Minimal zoonotic risk of cryptosporidiosis from pet dogs and cats

Araceli Lucio-Forster, Jeffrey K. Griffiths, Vitaliano A. Cama, Lihua Xiao, Dwight D. Bowman

Research output: Contribution to journalArticlepeer-review

Abstract

The role of dogs and cats in human cryptosporidiosis has been the focus of much attention. Studies in which genotyping of Cryptospiridium oocysts in feces of dogs and cats have been successful and have demonstrated that most infections in these animals are caused by host-specific C. canis and C. felis, respectively. Most human cases of cryptosporidiosis are associated with C. hominis and C. parvum; C. canis and C. felis are responsible for only a small number of cases. Thus, molecular epidemiologic studies support the contention that the risk of zoonotic transmission of Cryptosporidium spp. from pet cats and dogs is low. Veterinarians can inform their clients of this minimal risk, but nevertheless advise them to minimize contact with pet cat and dog feces.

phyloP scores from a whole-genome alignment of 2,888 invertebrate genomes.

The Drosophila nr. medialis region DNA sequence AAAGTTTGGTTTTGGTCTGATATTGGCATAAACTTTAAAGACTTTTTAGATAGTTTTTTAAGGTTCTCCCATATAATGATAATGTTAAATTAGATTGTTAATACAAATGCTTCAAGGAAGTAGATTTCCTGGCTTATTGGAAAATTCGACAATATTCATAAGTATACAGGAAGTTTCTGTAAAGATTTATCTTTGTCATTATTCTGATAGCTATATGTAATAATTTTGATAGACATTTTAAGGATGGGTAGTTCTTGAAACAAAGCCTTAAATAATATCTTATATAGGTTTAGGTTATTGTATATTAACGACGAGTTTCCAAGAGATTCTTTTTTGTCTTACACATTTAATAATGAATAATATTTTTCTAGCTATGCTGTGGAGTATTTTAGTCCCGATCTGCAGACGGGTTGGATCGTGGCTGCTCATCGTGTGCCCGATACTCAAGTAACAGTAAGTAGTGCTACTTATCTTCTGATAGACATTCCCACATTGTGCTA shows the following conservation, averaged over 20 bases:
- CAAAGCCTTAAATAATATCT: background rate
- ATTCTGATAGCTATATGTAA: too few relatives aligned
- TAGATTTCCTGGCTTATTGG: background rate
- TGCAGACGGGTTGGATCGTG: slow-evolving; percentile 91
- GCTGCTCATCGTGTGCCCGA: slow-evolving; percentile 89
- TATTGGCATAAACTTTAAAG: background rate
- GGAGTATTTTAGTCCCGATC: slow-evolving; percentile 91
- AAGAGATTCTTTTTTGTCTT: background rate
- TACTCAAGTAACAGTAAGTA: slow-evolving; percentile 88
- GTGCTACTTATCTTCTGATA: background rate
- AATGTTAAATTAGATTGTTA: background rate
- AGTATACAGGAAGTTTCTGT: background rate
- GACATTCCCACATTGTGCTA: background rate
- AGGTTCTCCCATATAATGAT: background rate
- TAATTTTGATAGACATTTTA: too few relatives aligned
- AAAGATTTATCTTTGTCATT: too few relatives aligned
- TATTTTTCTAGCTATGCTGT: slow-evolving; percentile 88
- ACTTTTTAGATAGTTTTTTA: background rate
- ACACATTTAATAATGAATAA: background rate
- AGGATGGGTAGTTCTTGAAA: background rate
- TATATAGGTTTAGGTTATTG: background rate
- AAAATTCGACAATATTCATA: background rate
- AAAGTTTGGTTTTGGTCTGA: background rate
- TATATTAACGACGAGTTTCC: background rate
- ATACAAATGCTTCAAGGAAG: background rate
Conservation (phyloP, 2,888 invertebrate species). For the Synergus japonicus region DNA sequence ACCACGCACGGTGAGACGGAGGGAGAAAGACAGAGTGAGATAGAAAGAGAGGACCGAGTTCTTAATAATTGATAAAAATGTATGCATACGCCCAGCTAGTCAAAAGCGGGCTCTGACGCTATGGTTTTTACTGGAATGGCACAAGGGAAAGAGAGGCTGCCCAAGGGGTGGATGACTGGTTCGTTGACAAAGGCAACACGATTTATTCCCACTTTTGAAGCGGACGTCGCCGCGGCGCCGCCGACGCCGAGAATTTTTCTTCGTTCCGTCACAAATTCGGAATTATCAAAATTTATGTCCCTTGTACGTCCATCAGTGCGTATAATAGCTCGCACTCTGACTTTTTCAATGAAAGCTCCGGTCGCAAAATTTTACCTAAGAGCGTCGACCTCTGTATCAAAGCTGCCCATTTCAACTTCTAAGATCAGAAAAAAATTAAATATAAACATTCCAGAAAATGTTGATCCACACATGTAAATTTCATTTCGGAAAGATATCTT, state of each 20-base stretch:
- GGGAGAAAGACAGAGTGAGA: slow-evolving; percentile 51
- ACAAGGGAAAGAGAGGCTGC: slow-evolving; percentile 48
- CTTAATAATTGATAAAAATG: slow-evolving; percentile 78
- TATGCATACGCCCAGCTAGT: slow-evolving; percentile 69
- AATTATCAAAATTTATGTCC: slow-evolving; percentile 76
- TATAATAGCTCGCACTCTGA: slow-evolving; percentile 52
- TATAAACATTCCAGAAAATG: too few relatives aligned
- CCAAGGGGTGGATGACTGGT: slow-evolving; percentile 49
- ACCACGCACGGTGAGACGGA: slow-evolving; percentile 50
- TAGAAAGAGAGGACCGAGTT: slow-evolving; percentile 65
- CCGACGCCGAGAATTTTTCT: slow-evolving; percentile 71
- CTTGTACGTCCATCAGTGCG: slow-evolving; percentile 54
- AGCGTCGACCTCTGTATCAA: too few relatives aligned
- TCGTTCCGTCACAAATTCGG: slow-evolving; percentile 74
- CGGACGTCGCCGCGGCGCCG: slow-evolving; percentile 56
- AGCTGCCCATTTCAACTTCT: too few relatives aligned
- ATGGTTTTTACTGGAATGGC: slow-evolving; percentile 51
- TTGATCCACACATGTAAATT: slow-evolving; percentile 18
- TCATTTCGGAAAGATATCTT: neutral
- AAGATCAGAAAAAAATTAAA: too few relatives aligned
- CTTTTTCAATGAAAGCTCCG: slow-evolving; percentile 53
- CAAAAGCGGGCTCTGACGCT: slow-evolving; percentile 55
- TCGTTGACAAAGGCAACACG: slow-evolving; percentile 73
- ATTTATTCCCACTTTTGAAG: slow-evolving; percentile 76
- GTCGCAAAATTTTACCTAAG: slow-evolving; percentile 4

Original languageEnglish (US)
Pages (from-to)174-179
Number of pages6
JournalTrends in Parasitology
Volume26
Issue number4
DOIs
StatePublished - Apr 2010
Externally publishedYes

ASJC Scopus subject areas

  • Infectious Diseases
  • Parasitology

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